It was the worst kept secret in baseball that the Red Sox and White Sox were spent plenty of time leading up to the deadline trying to work out a trade that would send Chris Sale or Jose Quintana to Boston. No deal would ever materialize, however, and now Jon Heyman says that Jackie Bradley Jr. was, effectively, the deal breaker:
The issue appears to be Chicago's insistence on one of Boston's current young stars (along with a package of prospects).
"If they didn't get Jackie Bradley, there was no way they were doing the deal," one person familiar with their thinking said.
In the month following the non-trade, Bradley has been dealing with his first really bad stretch of the year since he hit .222/.271/.315 in the first weeks of April. Still, it's not hard to see why the Red Sox were reluctant to include Bradley. By the estimations of both Fangraphs and Baseball-Reference, JBJ has been worth between four and five wins to the Red Sox this season, and should finish somewhere above the latter number unless he continues to slump hard for the rest of the season.
For context, that leaves Bradley as the third most valuable position player on the Red Sox behind Betts and Pedroia, and in the upper echelon of outfielders in the game.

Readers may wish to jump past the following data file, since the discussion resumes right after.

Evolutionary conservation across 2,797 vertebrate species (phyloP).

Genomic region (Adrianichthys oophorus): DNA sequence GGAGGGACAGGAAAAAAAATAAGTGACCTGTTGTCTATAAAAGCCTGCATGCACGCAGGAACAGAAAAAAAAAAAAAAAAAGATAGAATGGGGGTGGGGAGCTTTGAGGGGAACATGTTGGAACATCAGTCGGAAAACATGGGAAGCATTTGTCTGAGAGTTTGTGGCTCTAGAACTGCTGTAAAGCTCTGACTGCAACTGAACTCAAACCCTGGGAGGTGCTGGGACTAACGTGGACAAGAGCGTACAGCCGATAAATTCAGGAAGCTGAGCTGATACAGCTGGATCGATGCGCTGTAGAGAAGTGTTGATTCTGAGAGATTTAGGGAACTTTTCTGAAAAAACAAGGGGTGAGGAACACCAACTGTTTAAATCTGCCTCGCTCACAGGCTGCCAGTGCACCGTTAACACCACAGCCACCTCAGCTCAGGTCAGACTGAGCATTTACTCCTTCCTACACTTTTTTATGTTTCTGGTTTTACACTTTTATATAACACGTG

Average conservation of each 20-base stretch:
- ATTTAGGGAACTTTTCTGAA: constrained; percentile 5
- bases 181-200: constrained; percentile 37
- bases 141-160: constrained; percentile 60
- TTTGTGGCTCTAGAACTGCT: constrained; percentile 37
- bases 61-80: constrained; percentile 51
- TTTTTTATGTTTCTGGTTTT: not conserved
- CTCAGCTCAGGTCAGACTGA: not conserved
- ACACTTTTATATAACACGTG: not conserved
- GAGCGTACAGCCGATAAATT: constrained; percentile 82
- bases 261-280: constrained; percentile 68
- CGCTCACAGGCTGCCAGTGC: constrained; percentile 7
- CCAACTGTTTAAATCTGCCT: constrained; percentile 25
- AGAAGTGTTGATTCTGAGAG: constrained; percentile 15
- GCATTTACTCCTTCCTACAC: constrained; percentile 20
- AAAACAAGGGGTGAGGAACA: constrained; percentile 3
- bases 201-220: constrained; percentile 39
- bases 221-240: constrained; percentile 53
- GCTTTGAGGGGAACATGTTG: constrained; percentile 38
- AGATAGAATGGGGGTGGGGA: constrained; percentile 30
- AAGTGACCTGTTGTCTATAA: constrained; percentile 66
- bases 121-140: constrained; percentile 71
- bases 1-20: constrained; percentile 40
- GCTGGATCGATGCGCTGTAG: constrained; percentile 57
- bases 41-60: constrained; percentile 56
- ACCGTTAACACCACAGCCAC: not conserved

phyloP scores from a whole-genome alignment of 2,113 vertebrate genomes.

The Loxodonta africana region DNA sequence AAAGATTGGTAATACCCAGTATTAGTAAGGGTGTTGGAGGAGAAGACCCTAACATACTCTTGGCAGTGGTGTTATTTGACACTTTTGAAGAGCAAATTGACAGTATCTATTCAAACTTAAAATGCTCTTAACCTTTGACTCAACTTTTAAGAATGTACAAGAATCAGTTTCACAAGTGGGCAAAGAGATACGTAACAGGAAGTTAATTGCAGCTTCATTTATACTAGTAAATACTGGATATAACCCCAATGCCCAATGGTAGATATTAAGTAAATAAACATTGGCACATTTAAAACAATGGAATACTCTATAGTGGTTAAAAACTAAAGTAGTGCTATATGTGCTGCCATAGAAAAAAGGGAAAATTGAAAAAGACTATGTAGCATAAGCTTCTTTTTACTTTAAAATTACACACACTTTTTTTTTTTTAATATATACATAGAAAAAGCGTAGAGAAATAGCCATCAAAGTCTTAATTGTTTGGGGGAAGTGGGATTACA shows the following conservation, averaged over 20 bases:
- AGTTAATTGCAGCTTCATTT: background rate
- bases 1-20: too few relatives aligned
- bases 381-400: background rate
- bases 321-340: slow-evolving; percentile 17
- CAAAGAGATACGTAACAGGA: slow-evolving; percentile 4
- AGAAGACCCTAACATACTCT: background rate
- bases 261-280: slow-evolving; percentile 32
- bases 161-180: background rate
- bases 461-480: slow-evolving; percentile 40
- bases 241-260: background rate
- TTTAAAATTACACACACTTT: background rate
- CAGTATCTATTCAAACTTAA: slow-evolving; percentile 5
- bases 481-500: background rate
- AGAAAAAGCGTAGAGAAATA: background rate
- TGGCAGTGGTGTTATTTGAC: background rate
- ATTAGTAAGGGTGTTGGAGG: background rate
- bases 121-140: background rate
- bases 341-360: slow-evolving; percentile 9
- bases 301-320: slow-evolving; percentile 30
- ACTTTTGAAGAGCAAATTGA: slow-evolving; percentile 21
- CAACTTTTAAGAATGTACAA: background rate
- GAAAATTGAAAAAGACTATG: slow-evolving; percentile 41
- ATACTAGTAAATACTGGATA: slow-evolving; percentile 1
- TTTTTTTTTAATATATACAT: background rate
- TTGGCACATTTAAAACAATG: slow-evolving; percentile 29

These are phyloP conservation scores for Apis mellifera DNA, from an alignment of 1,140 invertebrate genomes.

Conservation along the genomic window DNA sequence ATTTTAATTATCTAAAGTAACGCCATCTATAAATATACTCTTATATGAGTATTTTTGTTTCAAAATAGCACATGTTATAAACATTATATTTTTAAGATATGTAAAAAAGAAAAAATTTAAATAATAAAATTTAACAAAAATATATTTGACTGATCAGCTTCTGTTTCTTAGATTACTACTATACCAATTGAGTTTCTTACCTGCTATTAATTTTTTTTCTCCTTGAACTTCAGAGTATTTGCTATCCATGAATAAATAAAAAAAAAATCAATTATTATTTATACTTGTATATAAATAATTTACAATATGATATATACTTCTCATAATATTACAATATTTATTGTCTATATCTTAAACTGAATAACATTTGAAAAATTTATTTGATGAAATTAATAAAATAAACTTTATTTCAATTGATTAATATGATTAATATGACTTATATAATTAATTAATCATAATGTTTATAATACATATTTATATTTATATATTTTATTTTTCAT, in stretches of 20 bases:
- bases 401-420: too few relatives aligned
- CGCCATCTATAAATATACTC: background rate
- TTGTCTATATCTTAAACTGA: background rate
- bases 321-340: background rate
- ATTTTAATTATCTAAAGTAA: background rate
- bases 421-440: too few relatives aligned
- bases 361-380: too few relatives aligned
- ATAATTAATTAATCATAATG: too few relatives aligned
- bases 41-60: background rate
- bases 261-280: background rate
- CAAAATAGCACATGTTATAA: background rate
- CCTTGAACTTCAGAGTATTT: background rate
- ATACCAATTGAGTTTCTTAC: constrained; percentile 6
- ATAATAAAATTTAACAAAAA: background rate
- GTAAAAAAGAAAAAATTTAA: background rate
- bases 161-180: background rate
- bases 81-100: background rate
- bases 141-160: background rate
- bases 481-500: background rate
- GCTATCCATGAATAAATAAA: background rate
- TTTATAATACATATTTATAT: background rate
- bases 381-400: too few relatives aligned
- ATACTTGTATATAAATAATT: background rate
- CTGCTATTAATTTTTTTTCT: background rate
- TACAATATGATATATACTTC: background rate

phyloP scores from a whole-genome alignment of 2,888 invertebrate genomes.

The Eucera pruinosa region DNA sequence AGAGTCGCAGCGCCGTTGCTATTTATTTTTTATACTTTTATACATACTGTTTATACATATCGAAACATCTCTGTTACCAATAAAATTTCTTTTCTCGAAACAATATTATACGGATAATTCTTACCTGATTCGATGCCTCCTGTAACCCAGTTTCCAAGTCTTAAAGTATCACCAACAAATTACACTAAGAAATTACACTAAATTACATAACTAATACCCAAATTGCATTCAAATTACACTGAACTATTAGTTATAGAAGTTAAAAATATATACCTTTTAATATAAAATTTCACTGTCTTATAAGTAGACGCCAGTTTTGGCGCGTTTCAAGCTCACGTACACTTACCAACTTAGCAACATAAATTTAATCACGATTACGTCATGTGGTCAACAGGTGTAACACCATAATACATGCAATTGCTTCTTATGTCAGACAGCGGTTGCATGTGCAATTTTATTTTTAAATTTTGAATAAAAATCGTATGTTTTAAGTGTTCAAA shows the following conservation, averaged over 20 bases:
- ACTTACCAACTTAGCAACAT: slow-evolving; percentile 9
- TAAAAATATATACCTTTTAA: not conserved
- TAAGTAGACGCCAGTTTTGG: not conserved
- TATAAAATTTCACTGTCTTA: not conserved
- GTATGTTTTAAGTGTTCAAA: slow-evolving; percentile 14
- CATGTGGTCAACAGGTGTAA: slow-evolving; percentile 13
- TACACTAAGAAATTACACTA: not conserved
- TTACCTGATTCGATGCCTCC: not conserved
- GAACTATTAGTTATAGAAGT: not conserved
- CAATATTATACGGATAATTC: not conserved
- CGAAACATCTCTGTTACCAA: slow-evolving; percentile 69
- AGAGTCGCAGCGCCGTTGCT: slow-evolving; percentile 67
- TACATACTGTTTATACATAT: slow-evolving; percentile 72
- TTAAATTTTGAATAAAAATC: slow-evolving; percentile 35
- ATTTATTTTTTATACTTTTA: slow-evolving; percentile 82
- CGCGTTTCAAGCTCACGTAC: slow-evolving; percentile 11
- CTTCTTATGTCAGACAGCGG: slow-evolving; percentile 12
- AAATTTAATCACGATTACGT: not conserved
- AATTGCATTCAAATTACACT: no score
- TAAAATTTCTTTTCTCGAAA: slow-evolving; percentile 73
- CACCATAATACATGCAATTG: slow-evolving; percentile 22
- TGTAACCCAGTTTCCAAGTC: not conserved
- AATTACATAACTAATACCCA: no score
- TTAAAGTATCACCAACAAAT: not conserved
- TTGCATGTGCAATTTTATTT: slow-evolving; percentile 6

Obviously, the price for a Sale or Quintana was always going to be high, but reputation and a longer track record are the only things that would keep Bradley-for-Sale (or Quintana) from being seen as a reasonable 1-for-1 deal. Based only on their play in 2016, neither is clearly more valuable than the other. Then you start throwing prospects in, and looking at contract situations, where Bradley is under team control for longer at a lower cost?
Certainly the White Sox were well within their rights to ask for the world here, and given Sale's reputation as one of the game's best young arms and a legitimate ace, it makes sense that they did so. But even taking all the bad of the first and last month, Bradley has emerged as one of the game's best young position players. And while the Red Sox might've needed a pitcher more than an outfielder at the time, when you consider the other names the White Sox might have asked for in addition to Bradley, it also makes sense that the Red Sox balked.